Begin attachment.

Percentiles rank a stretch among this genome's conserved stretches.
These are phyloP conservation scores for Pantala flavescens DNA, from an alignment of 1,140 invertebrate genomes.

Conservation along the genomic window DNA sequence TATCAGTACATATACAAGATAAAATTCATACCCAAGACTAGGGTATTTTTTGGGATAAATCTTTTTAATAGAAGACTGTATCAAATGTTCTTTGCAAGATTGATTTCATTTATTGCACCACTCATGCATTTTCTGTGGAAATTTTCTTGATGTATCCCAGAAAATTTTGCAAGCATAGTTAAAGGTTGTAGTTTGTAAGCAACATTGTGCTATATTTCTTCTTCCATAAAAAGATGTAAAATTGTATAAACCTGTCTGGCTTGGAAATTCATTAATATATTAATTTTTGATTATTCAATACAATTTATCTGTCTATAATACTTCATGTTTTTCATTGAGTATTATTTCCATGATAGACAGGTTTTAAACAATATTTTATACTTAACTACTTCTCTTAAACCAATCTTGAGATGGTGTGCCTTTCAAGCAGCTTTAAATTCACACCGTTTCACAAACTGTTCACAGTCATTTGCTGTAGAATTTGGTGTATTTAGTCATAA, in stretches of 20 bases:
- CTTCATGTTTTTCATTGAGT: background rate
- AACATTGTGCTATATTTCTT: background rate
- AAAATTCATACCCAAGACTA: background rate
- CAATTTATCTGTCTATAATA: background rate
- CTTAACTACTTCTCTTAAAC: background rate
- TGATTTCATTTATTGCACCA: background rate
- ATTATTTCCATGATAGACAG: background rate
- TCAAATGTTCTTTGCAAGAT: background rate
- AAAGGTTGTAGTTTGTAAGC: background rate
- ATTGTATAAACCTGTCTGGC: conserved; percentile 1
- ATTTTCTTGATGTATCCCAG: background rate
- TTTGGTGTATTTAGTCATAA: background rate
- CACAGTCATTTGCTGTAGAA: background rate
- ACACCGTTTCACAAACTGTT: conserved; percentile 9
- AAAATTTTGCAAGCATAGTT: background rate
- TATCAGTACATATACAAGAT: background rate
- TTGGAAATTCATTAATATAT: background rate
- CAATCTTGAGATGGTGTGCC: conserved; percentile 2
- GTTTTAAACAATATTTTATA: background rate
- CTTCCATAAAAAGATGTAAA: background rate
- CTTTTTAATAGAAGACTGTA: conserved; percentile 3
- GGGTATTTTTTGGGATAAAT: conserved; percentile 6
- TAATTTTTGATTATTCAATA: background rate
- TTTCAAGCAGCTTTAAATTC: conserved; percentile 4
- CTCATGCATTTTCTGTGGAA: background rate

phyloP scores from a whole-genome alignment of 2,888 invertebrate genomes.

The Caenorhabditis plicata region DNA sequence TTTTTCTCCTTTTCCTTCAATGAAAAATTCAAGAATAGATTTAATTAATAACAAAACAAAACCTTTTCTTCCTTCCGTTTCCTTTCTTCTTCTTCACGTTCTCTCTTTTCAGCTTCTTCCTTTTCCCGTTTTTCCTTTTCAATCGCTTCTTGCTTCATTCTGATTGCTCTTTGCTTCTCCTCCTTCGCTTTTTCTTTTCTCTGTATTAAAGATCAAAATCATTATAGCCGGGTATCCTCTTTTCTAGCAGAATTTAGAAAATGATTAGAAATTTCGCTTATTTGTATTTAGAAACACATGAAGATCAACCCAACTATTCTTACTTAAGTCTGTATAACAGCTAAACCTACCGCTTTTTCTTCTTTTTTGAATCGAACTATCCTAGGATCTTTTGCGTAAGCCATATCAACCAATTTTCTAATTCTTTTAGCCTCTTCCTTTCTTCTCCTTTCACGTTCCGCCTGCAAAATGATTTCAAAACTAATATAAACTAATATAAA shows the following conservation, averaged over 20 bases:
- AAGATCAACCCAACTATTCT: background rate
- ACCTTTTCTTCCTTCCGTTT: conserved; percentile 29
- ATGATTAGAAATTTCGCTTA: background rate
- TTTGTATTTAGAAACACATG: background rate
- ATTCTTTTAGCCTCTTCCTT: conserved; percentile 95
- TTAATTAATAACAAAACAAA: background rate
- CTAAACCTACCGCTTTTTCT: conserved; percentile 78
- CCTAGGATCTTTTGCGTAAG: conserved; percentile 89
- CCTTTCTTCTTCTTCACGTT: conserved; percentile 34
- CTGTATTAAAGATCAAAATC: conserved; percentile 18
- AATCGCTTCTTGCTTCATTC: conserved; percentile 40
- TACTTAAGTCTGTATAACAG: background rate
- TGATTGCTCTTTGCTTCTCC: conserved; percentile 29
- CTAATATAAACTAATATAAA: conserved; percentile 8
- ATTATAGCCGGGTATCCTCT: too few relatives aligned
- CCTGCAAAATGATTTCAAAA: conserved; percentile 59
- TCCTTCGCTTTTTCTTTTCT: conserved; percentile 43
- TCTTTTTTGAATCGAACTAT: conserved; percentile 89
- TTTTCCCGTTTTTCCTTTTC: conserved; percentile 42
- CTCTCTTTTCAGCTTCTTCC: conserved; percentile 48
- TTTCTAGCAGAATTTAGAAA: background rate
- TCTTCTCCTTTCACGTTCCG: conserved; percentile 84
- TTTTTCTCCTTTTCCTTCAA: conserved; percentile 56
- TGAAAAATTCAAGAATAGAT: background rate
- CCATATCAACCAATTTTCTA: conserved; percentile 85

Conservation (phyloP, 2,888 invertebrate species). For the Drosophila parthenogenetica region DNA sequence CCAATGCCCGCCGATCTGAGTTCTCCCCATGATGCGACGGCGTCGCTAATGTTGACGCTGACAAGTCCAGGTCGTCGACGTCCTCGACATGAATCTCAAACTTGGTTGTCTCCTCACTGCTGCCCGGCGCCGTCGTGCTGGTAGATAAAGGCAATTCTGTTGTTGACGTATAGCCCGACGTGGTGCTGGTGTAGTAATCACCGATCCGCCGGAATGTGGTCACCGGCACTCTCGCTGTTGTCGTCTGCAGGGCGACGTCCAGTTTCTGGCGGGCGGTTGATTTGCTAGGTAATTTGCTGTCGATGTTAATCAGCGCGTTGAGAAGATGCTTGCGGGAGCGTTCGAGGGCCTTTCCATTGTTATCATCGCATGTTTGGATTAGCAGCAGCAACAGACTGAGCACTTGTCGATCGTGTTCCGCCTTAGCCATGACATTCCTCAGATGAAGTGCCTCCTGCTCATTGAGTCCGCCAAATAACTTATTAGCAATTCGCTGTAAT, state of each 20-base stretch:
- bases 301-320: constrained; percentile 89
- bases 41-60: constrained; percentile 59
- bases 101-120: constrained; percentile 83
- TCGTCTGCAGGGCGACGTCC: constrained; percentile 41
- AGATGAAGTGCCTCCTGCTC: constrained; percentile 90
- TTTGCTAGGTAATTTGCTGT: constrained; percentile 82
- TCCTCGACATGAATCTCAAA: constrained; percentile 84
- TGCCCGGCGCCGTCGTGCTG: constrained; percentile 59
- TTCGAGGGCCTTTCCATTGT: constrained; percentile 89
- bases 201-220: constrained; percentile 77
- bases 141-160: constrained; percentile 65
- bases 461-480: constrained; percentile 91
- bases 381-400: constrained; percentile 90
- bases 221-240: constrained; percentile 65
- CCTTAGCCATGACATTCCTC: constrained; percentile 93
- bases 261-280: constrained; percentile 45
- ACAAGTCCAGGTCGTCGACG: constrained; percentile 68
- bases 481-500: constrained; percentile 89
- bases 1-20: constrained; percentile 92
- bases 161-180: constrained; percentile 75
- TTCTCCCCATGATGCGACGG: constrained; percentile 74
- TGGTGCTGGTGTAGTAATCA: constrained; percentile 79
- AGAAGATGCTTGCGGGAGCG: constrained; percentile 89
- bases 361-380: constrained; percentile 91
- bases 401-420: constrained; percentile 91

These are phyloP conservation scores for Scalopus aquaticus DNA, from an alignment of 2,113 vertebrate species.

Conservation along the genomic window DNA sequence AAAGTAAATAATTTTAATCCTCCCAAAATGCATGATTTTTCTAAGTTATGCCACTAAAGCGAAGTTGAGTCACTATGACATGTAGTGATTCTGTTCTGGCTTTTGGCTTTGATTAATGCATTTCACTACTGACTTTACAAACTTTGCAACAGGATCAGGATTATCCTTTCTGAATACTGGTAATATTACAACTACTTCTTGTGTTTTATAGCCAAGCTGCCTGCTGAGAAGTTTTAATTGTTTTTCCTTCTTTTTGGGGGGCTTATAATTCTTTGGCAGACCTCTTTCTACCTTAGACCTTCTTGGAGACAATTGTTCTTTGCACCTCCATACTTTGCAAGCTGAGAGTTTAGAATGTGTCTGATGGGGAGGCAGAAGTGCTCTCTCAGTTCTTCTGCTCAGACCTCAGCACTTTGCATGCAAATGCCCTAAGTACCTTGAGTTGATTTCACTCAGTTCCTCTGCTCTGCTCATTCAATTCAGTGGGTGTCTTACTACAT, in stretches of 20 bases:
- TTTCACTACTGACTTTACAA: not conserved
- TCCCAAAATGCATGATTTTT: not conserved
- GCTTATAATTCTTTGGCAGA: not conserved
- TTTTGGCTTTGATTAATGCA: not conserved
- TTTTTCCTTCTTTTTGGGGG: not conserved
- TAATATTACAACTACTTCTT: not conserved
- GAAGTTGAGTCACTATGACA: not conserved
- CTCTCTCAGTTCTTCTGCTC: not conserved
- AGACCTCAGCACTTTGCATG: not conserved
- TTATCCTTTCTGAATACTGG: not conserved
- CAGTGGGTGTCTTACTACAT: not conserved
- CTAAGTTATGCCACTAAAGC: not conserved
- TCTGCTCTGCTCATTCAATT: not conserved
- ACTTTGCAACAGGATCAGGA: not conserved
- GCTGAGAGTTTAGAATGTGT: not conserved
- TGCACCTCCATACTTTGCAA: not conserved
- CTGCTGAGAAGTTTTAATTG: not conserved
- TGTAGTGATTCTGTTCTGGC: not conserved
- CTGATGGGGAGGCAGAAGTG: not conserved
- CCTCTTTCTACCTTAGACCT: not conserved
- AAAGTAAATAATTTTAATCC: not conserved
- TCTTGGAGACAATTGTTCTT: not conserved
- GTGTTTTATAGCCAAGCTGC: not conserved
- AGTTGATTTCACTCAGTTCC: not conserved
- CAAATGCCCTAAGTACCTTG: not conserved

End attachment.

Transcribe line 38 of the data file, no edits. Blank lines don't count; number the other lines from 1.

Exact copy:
- CCTAGGATCTTTTGCGTAAG: conserved; percentile 89